He may never become a true All-Star caliber player, but he is the type of multi-faceted role player many teams would like to have.
He is a very solid defender, a good passer and ball-handler who can up-tempo the game and a strong rebounder for a backcourt player.
Ball has also become a good 3-point shooter over the last few years.
But there have always been reg flags associated with him, and perhaps the biggest is his injury history.
After undergoing knee surgery way back in January, the 6-foot-6 man is apparently still not even close to being ready to return, and he is not expected to suit up for the start of the season.
It seems the Bulls will be without Lonzo Ball to start the new season. 😔 pic.twitter.com/lvxPyWxHhi
— theScore (@theScore) September 2, 2022
At this point, his inability to stay healthy is threatening to derail what looked like a very promising career not too long ago.
Ball Went From Hyped To Hurt
During the 2016-17 season, Ball was the floor leader of the University of California, Los Angeles Bruins, averaging 14.6 points, 6.0 rebounds and 7.6 assists per game.
He was also an efficient marksman at the college level, shooting 55.1 percent from the floor and 41.2 percent from 3-point range during his lone season in Westwood.
Objectively and especially in hindsight, Ball was a very good player in college, the type of player who is worth drafting with a mid-to-late first-round pick.
But his father, LaVar Ball, hyped him up a lot.
Magic Johnson, who was then the president of basketball operations for the Los Angeles Lakers, fell for the hype and took the younger Ball with the second pick of the 2017 NBA Draft.
As a rookie, he quickly showed that he clearly wasn’t worthy of the hype.
LaVar Ball: “Lonzo Ball is better than Steph Curry.”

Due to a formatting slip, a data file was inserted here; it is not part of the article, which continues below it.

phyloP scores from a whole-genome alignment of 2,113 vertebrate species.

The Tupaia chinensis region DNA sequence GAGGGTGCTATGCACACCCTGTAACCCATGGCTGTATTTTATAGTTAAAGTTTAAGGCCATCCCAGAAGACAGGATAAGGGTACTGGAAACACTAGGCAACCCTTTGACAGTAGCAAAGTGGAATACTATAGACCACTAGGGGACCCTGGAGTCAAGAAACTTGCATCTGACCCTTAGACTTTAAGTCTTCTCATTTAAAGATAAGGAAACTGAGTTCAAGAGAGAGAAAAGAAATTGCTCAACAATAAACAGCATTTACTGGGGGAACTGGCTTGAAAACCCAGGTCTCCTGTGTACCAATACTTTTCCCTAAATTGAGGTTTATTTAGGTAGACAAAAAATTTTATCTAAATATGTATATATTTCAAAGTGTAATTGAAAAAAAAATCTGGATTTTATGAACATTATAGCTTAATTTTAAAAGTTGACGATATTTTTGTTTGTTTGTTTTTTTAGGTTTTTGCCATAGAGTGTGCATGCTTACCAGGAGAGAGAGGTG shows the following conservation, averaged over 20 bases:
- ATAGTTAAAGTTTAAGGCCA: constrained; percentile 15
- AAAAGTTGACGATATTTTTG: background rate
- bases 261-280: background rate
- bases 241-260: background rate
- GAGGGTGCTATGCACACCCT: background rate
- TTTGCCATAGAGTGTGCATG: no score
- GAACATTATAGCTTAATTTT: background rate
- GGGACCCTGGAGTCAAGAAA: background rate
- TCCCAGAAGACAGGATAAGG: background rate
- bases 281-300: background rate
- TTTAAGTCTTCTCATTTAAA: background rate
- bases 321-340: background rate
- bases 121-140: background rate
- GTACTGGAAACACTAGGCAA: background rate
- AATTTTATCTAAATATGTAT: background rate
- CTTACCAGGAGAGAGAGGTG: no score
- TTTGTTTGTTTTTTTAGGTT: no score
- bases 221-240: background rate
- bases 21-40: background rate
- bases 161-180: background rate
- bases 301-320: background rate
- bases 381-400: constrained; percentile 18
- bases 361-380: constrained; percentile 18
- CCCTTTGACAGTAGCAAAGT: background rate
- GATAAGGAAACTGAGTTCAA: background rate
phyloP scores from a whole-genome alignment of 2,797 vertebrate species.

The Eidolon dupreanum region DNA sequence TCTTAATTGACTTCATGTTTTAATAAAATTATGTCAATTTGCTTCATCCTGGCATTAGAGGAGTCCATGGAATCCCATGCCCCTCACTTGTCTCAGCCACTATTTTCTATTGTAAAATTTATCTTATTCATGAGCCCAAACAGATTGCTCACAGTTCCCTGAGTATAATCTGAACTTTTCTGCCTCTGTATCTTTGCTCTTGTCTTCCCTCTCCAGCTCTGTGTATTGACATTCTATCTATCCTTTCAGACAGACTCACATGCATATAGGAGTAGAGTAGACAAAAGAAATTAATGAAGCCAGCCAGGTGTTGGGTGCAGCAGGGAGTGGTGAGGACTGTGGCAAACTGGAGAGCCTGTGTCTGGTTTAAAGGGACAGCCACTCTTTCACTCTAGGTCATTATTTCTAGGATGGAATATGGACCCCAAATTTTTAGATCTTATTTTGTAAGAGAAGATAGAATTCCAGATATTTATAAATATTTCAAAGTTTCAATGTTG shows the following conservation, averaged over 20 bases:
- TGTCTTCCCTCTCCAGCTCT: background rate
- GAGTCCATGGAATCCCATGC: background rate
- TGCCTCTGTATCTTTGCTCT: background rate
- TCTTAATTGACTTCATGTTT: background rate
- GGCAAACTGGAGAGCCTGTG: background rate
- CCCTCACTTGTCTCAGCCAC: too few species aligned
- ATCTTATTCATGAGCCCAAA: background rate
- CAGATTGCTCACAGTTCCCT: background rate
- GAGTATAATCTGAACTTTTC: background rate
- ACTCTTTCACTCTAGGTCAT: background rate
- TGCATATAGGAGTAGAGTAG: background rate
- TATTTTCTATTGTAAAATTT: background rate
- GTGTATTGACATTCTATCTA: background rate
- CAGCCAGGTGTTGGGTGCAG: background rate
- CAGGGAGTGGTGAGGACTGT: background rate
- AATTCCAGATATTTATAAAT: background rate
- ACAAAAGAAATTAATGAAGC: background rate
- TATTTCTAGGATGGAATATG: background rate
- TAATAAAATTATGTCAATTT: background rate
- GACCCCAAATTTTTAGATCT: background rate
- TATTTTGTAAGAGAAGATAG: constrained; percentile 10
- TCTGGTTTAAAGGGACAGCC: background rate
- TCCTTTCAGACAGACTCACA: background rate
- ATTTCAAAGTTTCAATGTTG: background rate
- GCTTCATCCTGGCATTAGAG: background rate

— NOTSportsCenter (@NOTSportsCenter) March 12, 2018
On one hand, he has dramatically improved his shooting form and his 3-point shooting accuracy, going from 30.5 percent in his first year to 42.3 percent last season.
On the other hand, Ball is not a skilled one-on-one player, nor does he possess tremendous athleticism that would allow him to overcome his lack of basketball skills.
But he has compounded that with his many injuries.
As a rookie, he sprained his MCL in January, and although he was expected to miss one to three weeks, he didn’t return until well over a month later.
A knee contusion also cost him the final eight games of the schedule, limiting him to just 52 games on the year.
In his second season, Ball sprained his ankle in January, and what was expected to be a 4-6 week recovery period turned into him missing the rest of the season.
In the 2019-20 campaign, Ball, now a member of the New Orleans Pelicans, had better luck with his health, playing in 63 of the team’s 72 games, but the following year, he missed 17 contests.
The injury that is keeping Ball out right now is a meniscus tear that required surgery, and it was one that was expected to keep him out for 6-8 weeks.
But by then, as the Bulls ramped up his rehab activity, he experienced pain, and they decided to keep him out for the rest of the season.
Ball Cannot Be Valuable If He Can’t Play A Full Season
There’s an old saying that one’s best ability is availability, and Ball’s tendency to miss at least 20-30 games almost every season greatly cuts into the value he brings.
He is a starting-caliber NBA point guard, which is plenty of value, but no one really knows if he’ll stay healthy at any given time for the foreseeable future, and that’s a big problem for a team like Chicago that has championship aspirations.
The fear is that at some point, Ball may suffer a severe injury that could threaten the rest of his career.
But if he can shake off the injury bug, he can be a part of a Bulls team that will make noise every year in the Eastern Conference playoffs.